Messenger - Vol. 2, No. 2, Page 12
Winter 1993
On Campus
Saving outdoor sculpture

     From Mt. Rushmore's presidential giants to a guardian angel in an old
cemetery, outdoor sculptures represent the nation's most visible, but
sometimes most overlooked and neglected, artistic treasures. In recent
years, researchers in art and in science have joined forces to preserve
this part of our artistic heritage.
     At Delaware, Wayne Craven, H.F. du Pont Professor of Art History,
and John D. Meakin, chairperson of the Department of Mechanical
Engineering, are two faculty involved in the conservation of outdoor
     Author of the definitive book Sculpture in America and the creator
of the Index of American Sculpture now computerized and maintained by the
National Museum of Modern Art, Craven is an acknowledged authority on
American sculpture and painting.
     In 1964, he and his wife, Lorna, embarked on a "safari" to record
sculptures in wide-ranging locations, from Bangor, Maine, to Charleston,
S.C., and Cincinnati, Ohio. They were equipped with camera, flood lights,
card table and typewriter.
     "No one else had done this," Craven recalls, "and no one knew what
sculptures existed and where they were located."
     When Craven and his wife would arrive in a town, they would look
for outdoor sculptures in parks, squares and cemeteries, and for indoor
sculptures in libraries, museums and public buildings. They made inquiries
about where sculptures were located and if there were any local artists.
Then, using local resources, such as the library or historical society,
Craven would research the statuary. His wife set up the card table and
typewriter to record his notes. "There was no Xerox then so we couldn't
just copy pages," he says.
     Some of sculptures were unusual, such as a mortar and pestle
marking the grave of a pharmacist, or an inscription on one piece,
announcing this was the artist's first work. The odyssey ended when the
muffler fell off the car and the weather got extremely hot. "I repaired the
car, and we headed for home," Craven says.
     A member of the American Antiquarian Society and the National
Sculpture Society, Craven recently was invited to serve on the advisory
board of Save Outdoor Sculpture or SOS. Launched by the National Museum of
American Art, a part of the Smithsonian Institution, and the National
Institute for the Conservation of Cultural Property, the goal of SOS is to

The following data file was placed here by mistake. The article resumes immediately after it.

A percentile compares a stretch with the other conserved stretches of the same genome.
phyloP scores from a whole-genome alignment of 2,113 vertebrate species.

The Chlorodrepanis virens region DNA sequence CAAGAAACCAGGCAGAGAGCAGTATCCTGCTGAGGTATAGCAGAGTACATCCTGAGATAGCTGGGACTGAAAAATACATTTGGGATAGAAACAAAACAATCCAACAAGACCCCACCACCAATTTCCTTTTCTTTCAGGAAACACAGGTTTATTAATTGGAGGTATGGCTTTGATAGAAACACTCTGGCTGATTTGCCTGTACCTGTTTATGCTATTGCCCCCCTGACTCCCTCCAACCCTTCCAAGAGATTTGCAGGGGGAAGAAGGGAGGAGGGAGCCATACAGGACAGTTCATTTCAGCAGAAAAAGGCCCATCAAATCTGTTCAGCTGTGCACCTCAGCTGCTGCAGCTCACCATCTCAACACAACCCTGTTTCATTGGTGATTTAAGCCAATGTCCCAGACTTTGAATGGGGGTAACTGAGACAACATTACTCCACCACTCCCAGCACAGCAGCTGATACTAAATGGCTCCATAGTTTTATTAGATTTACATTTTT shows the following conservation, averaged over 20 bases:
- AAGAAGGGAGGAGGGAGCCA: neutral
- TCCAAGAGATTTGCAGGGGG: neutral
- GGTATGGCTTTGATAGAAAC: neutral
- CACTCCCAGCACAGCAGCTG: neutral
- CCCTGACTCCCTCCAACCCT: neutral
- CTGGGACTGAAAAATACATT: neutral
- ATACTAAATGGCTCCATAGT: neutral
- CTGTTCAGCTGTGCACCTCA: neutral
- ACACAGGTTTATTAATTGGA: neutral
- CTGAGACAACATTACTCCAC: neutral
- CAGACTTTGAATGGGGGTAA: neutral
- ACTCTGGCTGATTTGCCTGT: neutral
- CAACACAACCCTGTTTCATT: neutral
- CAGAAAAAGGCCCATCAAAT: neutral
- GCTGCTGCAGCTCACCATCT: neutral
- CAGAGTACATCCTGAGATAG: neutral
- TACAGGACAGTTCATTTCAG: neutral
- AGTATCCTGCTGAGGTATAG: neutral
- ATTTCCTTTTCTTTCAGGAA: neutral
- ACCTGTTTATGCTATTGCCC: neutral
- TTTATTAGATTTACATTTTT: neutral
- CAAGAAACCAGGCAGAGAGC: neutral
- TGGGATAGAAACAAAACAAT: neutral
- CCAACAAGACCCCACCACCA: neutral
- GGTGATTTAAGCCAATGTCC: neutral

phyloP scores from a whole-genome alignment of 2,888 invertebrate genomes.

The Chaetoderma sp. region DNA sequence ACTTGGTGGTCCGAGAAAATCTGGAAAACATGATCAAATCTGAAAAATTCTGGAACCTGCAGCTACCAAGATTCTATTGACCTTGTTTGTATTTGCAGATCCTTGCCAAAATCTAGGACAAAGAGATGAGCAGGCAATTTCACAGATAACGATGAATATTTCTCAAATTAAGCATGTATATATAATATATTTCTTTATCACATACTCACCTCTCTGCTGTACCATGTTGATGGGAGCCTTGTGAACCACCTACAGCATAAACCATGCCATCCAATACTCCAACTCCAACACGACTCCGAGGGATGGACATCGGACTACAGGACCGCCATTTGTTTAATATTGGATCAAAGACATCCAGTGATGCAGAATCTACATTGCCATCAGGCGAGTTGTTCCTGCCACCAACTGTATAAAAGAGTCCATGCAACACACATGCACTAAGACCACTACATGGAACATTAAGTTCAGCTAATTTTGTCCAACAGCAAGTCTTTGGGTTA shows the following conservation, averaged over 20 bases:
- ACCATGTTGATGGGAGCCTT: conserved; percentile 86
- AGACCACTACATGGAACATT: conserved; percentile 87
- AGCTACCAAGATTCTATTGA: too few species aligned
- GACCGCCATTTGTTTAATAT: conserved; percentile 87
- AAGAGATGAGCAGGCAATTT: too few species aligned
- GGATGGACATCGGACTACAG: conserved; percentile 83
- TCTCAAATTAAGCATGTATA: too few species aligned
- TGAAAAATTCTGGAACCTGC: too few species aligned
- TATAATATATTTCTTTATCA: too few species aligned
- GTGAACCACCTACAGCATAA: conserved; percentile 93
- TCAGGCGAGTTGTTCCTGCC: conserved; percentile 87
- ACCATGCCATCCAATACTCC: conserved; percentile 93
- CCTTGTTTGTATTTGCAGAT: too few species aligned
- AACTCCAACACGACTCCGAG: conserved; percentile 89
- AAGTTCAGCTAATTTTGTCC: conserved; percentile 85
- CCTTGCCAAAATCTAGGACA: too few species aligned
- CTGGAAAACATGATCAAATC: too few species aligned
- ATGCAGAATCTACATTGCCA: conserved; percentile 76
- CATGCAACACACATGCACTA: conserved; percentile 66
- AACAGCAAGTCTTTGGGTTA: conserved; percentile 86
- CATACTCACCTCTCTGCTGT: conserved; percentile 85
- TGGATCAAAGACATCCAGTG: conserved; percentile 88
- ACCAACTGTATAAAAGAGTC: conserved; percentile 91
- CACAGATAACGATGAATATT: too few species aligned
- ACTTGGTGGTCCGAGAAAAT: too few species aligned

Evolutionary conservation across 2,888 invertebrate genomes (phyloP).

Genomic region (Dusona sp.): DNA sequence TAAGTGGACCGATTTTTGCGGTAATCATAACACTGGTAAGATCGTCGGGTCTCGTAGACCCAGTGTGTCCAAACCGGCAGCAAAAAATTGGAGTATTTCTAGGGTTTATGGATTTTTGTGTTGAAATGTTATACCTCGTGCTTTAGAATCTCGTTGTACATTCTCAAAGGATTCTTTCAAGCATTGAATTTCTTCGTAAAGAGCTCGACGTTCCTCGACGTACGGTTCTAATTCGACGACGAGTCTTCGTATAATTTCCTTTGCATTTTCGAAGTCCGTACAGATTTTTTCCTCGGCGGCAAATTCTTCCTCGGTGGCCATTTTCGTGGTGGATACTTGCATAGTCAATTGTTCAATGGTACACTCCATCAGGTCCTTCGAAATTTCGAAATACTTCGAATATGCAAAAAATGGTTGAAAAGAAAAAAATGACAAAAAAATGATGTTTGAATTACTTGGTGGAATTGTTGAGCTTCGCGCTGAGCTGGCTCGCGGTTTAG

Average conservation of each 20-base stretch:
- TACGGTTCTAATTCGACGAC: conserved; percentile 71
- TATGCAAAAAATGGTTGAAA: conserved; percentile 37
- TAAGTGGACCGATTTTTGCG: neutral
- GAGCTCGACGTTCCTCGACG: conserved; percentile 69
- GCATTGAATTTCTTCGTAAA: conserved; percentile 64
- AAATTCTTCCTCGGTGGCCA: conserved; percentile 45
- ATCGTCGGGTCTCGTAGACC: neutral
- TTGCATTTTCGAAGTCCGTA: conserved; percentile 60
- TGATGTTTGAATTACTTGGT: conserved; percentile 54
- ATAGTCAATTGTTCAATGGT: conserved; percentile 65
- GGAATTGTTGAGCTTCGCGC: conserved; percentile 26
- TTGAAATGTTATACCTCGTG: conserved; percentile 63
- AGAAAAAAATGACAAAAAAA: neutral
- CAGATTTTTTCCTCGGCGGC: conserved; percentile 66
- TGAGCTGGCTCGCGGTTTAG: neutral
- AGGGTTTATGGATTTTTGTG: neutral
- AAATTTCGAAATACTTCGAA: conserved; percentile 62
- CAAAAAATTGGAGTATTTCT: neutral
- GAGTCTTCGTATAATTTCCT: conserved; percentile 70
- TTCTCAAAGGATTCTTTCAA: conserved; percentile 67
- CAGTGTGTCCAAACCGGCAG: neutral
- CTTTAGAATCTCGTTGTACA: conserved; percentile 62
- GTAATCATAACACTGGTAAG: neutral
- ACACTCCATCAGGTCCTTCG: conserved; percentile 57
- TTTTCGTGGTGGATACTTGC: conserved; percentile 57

identify and protect outdoor sculpture in all 50 states.
     Craven says he feels his research on sculpture can be of
particular value to SOS in one area. Most sculptors apply a patina to their
works. To restore a piece to its original color requires some research,
such as looking back to a sculptor's correspondence with a foundry. From my
research resources, I help determine the original color of the patina," he
says. The corrosion process itself is of interest to John D. Meakin, an
engineer whose area of expertise is metallurgy.
     When American sculptor Theo Alice Ruggles Kitson created the
popular bronze statue, The Hiker, in 1902, she probably had no idea how
valuable her tribute to Spanish-American War veterans would be to
scientists in the 1980s and 90s. About 50 bronze castings of the statue,
made between 1906 and 1965 by the Gorham Co. of Rhode Island, can be found
at locations across the eastern half of the United States.
     A University of Delaware project uses these statues to study the
effects on bronze of acid rain, as well as the dry deposition of gases and
particulates cast into the air from cars, industry and other sources,
     The project was initiated in 1984 by David L. Ames, director of
the University's Center for Historic Architecture and Engineering, Meakin
has carried the project forward. The researchers initially decided to
concentrate on 10 statues in the New England area and to analyze corrosion
caused by the immediate environment.
     "People are so used to seeing bronze statues with a green color
that they think this is the way they are intended to look. However, the
green color is the result of corrosion from rain and other atmospheric
conditions when the bronze surface is converted into green hydrated
sulfate. The more acidic the rain, the more corrosion accelerates, with
pitting and metal loss," Meakin says.
     Ames and Meakin literally mapped the statues to develop an overall
corrosion picture of each of them. The "maps" showed protected areas that
were still the original brown-black color, areas where some pitting and
etching had occurred and areas of contiguous sulfide green where general
corrosion had taken place.
     Through various methods, including color photography, scrapings of
the corroded surface and metal samples of identical parts of the statues,
Ames and Meakin studied variations in corrosion and the level of acidic
     With a recent grant from the National Park Service, Meakin is
using a dental material to make molds of the end of the rifle barrel in the
statue. This replicates the surface, so that Meakin can compare the degree
of corrosion of the statues with various techniques including scanning
electron microscopy. The surface profile information is being recorded and
     "We suspect that The Hiker statues in rural settings, away from
traffic, are less corroded than those exposed to industrial pollution and
exhaust emissions. The Hiker project has made a significant contribution to
developing ways of maintaining and protecting the country's monuments and
statues, which are a part of our country's aesthetic heritage," Meakin
                                        --Sue Swyers Moncure